What is a Bitcoin / Cryptocurrency Wallet & Address?
A Bitcoin wallet is digital in nature. Also known as an e-wallet or virtual wallet, it stores a user’s transaction and various identification information. In order to buy, sell, trade, send, receive, or gift Bitcoins, you need to first create a Bitcoin wallet and address from a public Bitcoin / cryptocurrency exchange.
You may create multiple BTC addresses inside a wallet. If someone is sending you Bitcoin, you will need to supply them your address in order for the BTC to be sent, and vice versa.
What is a Bitcoin/cryptocurrency wallet?
A Bitcoin Wallet is simply a piece of code from a software. This piece of software instructs the Bitcoin network on when and to whom to send transactions to and receive transactions from. An email address is the best illustration of a Bitcoin Wallet. Once an account/address is established and set up, you can send and receive emails to that account or address.
A piece of software like Gmail, Yahoo, or Microsoft allows the communication to route back and forth. Like an email, a Bitcoin Wallet needs a username and password. It can be used from an application (App), a desktop computer, laptop as a piece of software, or be logged into from an Internet browser.
Not all Bitcoin wallets are good or created equal. Some you should avoid like the bubonic plague because they either don’t have a long history to prove themselves trustworthy or outright scams. We have recommended a list of the best Bitcoin wallets to use to store your Bitcoins & other cryptocurrencies. We’ve been using them for years with no issues.
What is a Bitcoin/cryptocurrency address?
A bitcoin address is a 32-character string comprised of 0’s and 1’s. It’s a unique identifier. Think of it as a bank account, but anonymous. In other words, it’s impossible to know who a Bitcoin address belongs to. At a high level, the address is generated from a set of 255 characters using a computer system algorithm. The address is used to send and receive Bitcoins. Each cryptocurrency has its own unique address. A single bitcoin wallet may have multiple addresses.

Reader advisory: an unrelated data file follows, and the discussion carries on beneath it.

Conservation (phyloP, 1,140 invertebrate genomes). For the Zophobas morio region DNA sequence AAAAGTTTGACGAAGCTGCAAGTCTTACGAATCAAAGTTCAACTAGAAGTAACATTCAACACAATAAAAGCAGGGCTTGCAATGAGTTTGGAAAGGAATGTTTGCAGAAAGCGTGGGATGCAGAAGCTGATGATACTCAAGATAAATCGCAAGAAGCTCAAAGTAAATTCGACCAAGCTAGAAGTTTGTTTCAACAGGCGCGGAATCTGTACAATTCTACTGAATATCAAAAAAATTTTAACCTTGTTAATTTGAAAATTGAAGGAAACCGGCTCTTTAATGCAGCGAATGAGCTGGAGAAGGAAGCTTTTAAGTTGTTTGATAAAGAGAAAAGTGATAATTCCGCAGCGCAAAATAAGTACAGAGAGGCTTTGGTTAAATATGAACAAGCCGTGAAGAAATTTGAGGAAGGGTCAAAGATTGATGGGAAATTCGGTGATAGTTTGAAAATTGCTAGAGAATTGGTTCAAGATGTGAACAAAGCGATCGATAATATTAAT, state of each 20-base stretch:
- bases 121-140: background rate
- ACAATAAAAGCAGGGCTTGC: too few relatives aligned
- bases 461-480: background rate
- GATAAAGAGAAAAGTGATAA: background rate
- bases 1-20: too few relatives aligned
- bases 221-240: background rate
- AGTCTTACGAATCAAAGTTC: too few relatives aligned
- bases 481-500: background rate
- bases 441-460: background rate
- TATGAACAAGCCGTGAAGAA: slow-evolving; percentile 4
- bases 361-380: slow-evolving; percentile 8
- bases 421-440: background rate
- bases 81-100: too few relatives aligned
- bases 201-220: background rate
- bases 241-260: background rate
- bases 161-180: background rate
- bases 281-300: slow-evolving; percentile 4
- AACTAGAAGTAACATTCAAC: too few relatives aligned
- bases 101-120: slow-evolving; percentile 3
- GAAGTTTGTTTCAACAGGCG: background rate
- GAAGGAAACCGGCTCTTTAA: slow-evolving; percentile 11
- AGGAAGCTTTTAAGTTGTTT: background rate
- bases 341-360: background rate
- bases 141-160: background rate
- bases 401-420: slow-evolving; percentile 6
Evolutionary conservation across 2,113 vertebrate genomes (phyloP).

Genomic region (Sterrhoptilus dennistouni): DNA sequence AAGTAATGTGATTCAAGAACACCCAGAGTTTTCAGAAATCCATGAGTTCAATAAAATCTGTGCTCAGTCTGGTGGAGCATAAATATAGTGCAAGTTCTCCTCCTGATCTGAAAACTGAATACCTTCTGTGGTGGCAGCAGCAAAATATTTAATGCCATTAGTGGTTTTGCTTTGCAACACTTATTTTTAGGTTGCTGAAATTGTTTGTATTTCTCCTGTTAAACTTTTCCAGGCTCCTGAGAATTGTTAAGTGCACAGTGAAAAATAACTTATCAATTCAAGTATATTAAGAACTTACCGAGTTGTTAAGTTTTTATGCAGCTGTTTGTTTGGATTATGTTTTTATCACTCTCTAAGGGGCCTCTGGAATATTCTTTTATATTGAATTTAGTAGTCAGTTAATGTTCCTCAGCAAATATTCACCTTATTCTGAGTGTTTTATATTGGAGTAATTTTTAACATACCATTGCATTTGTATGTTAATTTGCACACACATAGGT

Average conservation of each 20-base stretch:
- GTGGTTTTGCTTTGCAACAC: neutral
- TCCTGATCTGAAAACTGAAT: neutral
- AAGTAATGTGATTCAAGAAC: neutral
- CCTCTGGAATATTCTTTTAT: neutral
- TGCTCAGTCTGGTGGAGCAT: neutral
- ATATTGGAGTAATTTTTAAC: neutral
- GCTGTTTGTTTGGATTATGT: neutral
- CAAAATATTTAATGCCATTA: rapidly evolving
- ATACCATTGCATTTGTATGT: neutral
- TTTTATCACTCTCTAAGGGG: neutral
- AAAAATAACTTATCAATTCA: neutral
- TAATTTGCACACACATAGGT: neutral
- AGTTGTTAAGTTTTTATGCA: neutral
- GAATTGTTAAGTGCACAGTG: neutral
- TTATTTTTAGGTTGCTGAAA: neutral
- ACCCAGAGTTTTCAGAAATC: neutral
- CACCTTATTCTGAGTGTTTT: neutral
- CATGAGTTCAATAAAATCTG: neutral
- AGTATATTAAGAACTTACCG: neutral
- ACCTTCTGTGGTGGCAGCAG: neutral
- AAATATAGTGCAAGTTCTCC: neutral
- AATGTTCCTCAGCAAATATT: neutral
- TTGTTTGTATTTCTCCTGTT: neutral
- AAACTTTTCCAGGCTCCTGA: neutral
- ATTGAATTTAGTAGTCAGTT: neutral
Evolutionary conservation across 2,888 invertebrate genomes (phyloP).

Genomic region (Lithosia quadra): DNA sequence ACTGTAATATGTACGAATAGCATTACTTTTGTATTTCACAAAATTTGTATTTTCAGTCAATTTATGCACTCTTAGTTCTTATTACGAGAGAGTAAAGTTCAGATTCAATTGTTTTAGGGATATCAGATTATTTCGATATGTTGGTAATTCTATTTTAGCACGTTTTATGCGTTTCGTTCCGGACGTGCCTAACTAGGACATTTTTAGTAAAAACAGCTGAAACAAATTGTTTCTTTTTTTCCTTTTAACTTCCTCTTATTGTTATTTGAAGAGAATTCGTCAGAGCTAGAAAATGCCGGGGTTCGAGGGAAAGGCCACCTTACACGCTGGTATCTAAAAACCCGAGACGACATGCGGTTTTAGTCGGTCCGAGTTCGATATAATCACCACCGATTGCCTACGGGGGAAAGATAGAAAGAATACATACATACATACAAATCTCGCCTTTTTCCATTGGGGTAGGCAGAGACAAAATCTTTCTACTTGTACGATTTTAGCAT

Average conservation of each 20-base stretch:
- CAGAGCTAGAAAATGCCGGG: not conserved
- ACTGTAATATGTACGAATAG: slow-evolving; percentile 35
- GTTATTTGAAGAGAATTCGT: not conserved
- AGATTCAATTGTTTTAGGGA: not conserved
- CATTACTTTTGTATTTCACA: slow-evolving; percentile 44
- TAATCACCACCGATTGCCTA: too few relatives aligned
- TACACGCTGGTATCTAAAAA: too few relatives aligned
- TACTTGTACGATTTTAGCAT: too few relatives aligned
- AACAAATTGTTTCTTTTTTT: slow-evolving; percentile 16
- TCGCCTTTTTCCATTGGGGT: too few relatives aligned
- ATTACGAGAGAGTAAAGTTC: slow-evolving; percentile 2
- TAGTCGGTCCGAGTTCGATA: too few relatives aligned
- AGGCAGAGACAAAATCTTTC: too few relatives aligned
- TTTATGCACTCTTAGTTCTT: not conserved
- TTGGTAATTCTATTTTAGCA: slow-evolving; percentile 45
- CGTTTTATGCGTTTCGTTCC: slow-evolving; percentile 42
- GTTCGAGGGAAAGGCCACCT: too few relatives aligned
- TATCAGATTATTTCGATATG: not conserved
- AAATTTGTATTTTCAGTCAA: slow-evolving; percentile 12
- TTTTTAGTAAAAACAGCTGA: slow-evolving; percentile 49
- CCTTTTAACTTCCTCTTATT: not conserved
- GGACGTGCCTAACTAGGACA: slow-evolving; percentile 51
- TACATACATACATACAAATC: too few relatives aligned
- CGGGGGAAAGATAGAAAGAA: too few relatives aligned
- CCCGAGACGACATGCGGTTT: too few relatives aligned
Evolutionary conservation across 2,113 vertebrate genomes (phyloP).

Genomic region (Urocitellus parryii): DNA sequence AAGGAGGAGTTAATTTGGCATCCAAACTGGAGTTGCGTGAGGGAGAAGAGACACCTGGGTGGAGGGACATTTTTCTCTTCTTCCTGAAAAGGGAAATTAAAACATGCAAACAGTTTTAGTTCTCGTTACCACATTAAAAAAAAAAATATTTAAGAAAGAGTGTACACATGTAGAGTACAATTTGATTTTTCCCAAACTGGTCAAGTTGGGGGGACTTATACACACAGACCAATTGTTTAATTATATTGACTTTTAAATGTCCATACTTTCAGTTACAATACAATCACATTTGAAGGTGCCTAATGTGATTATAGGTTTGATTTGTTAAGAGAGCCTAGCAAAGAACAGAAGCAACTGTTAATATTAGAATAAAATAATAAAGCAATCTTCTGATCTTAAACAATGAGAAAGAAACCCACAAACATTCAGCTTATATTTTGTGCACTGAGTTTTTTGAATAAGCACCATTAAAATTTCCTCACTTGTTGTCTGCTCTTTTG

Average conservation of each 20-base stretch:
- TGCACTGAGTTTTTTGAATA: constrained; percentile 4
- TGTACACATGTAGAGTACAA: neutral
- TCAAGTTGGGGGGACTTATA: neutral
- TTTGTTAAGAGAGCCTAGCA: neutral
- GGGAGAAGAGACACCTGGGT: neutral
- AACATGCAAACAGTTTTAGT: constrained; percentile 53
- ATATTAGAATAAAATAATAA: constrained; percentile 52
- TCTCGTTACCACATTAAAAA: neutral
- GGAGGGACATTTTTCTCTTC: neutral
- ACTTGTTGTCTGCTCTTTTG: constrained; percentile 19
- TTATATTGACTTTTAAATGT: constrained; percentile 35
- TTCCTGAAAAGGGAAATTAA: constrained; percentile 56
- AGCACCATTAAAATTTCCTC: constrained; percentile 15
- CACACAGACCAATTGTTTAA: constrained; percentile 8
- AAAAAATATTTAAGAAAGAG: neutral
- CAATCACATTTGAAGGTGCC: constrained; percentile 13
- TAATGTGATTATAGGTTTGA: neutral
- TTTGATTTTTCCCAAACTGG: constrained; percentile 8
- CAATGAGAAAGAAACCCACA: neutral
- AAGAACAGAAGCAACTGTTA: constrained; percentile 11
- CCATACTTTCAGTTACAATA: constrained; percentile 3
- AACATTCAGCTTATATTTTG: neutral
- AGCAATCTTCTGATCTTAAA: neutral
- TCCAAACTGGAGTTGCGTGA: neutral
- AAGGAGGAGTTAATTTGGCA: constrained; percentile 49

What does a Bitcoin Wallet Look Like?
This is an example of a bitcoin address and QR code holding a Bitcoin address’ 32LSk82pmA85k7Q2HNvtT2Pqkf2pc81AT7.’ This address is one of my real Bitcoin addresses generated from one of my wallets. It is 34 characters long, which is a typical length of a Bitcoin address. Between 33/34 characters long.
The fastest way to lose your money or crypto is to send Bitcoins to a wallet address that is not Bitcoin. For instance, sending Bitcoin to an Ethereum wallet address and vice versa will get you in trouble. That bitcoin is gone forever and can never be recovered. No one, I mean no one can help you recover it… so be careful.
What are the types of Bitcoin/cryptocurrency wallets?
There are five commonly used types of Bitcoin wallets: Online wallet, mobile wallet, desktop wallet, hardware wallet, and paper wallet.
Online / web wallets – are wallets that are stored and run distributed network systems known as the ‘cloud.’ They can be accessed from electronic devices, as long as those devices have internet connections. Online wallets are convenient because they can be accessed anywhere at any time. However, they are less secure than, let’s say, desktop, hardware, or paper wallets.
Mobile wallets (iOS / Android) – These wallets are applications (apps) installed on your mobile phones. Mobile wallets are more convenient for instant payments because they can be used/scanned in physical stores that accept Bitcoin and/or other cryptocurrencies. Mobile wallets are generally more secure than cloud, but now without flaws. Losing or your phone breaking down can create issues.
Desktop wallets – One of the most popular wallets for security-conscious users is the desktop wallet. These wallets must be downloaded and installed on your personal computer (PC) or laptop. That doesn’t mean your Bitcoin/cryptocurrency is 100% secure because your PC can be infected with viruses, get hacked, suffer internal or external damages.
Hardware / physical wallets – This is a USB-like device that can be connected to cryptocurrency exchanges in order to make transactions. Your Bitcoin or cryptocurrencies are stored in the device with private keys. The wallet is hot when it’s connected to the internet, but cold when it’s not. Hard Wallets need to be made hot only when the users are performing a transaction. Hard wallets are a little more expensive than other wallets, due to the fact that it’s a physical device. As a result, it’s more secure than the other wallets described above.
Paper wallets – The safest method currently available to store Bitcoins and/or other cryptocurrencies are paper wallets. This method is simple and traditional. You simply generate your public and private keys and write them down on a piece of paper. I recommend you copy, paste, and print so that you don’t miss or write down wrong numbers or characters. Bitcoin addresses and public keys are complicated… some numbers/characters can be misread or misinterpreted by the naked eye. To transact, simply copy/paste or enter your public and private key into the system or scan a QR code.